This is not merely a theoretical question. Each of us has only so much time and energy. How do we balance time within the established community and time spent as Christian examples in other communities? As we strike this balance as individuals, it is important that we focus on existing relationships. It would be easy for us to exhaust ourselves by trying to make a whole slew of new friends in new communities. But, for most of us, this is probably not necessary. Most of us have regular contacts with folks who might like to go deeper in their relationship with God – whether at work; in a club or association we participate in; or just by way of time-tested friendships and family relationships. Each of us probably knows a few people who we could reach out to in friendship, seeking to make Christ’s love visible in their lives.
As communities, we need to look for these same kinds of relationships. What are the communities or organizations in proximity to us that we could reach out to as a Meeting? While individual connections to our neighbors in the wider culture are an important part of the Church’s work in the world, there is nothing quite like uniting around a shared project. When the Meeting can commit itself to a specific form of service – whether it is cleaning up a neighborhood, volunteering at a charity, or opening our homes to refugees – the witness of Christ shines even more clearly than it does when an individual acts alone. The world can see the good work that we do together, and because the work is done as a church, it is even easier for us to give the glory to Jesus. This builds the Kingdom.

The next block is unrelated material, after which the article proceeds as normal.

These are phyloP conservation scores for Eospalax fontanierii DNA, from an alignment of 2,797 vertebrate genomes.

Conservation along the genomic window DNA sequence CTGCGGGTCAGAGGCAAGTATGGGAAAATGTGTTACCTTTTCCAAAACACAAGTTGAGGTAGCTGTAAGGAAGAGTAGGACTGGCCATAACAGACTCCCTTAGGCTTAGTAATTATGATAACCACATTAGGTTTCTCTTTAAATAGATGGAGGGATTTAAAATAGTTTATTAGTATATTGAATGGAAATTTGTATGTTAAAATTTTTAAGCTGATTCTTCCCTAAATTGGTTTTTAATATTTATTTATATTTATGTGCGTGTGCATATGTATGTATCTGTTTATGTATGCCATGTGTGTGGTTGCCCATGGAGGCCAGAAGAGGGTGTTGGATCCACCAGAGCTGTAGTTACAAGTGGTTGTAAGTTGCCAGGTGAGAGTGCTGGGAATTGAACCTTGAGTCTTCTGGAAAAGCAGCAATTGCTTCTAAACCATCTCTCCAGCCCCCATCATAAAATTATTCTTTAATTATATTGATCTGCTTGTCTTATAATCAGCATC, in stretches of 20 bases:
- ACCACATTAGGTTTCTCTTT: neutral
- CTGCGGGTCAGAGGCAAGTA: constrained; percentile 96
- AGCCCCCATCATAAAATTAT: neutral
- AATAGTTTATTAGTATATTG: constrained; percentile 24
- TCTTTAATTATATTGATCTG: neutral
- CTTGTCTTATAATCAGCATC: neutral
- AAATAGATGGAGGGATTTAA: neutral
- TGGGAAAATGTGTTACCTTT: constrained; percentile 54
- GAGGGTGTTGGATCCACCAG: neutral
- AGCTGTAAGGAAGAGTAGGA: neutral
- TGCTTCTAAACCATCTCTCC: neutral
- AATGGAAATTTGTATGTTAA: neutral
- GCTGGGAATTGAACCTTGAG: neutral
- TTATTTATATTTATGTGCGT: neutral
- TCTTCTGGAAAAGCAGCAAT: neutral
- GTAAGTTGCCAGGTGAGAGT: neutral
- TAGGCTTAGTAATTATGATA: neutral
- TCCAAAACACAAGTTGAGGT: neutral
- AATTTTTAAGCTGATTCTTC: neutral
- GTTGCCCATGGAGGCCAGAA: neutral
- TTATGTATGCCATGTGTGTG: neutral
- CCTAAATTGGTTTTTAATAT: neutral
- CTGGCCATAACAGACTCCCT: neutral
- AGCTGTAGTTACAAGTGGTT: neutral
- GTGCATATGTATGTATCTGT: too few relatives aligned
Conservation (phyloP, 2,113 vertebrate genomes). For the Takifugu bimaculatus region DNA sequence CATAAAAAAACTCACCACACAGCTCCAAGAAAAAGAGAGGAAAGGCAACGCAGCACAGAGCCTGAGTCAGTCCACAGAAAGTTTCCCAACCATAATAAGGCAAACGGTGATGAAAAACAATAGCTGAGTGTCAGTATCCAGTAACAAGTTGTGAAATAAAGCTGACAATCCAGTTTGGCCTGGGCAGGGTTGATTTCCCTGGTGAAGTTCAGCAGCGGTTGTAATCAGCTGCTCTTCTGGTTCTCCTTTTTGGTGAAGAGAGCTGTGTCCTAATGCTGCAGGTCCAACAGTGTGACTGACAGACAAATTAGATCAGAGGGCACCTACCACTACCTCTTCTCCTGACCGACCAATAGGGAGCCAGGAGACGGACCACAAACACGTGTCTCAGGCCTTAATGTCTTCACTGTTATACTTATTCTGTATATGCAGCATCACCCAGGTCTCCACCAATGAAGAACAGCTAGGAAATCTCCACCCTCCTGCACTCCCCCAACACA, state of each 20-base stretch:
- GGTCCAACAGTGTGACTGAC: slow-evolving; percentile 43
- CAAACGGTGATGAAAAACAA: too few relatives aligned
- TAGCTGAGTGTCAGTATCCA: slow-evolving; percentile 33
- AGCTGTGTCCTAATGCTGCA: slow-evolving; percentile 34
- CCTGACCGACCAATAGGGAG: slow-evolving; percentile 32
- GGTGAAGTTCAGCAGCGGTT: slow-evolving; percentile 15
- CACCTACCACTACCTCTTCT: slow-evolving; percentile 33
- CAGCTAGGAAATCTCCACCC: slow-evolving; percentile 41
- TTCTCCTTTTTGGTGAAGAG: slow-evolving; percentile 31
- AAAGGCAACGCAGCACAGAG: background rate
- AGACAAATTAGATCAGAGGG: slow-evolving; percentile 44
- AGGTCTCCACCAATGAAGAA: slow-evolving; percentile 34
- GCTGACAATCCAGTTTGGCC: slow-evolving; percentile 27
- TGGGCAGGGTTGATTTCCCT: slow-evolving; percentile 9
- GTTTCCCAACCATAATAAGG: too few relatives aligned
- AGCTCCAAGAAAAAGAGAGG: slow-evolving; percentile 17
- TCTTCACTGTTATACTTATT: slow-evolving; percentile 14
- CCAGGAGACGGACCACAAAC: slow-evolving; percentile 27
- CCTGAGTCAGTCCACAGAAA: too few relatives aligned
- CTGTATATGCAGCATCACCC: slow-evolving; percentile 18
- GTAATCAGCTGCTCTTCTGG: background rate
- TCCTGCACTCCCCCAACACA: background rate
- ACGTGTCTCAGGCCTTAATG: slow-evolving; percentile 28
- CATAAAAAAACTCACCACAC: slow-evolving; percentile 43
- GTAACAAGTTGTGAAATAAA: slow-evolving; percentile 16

Engagement as Corporate Practice
Christian engagement, serving as missionaries in a broken world, is most powerful when done as a corporate expression of faith. When we as the Church come together and discern the specific work that God is calling us to, the Holy Spirit empowers and strengthens us for that mission. If we are to grow spiritually as a people, we must gather together to hear Christ’s guidance.
The process of engagement begins when we look inward to receive Christ’s guidance in our hearts. Next, we let Christ change our character and lifestyle, living into God’s will for us. Then, we move outward, to share our lives with others in obedience to Jesus. And finally, we again look inward to see whether we have heard and responded correctly, and to discover what further guidance God has for us. This cycle is just as true for our Meetings as it is for individuals. And, just as individual men and women are transformed and remade in Christ’s image as they pass through these steps, so, too, are communities.
The Church is where we come to be refined through deep listening, faithful action, and submission to one another in Christ. As we discover our true nature as members of Christ Jesus, we come to realize our spiritual unity with the rest of the Church, and we learn that our salvation is inevitably bound up in the lives of others. We are one in Christ Jesus.
Each local Meeting of the Church has to determine the right balance between outward engagement and inward reflection. Some churches are more naturally inclined to a spirituality of action, while others lean more contemplative. But all of us must wrestle with how we are to live out God’s call in community. As we listen and discern God’s will together, we will be transformed into a body that is a force for righteousness, justice and reconciliation in the world.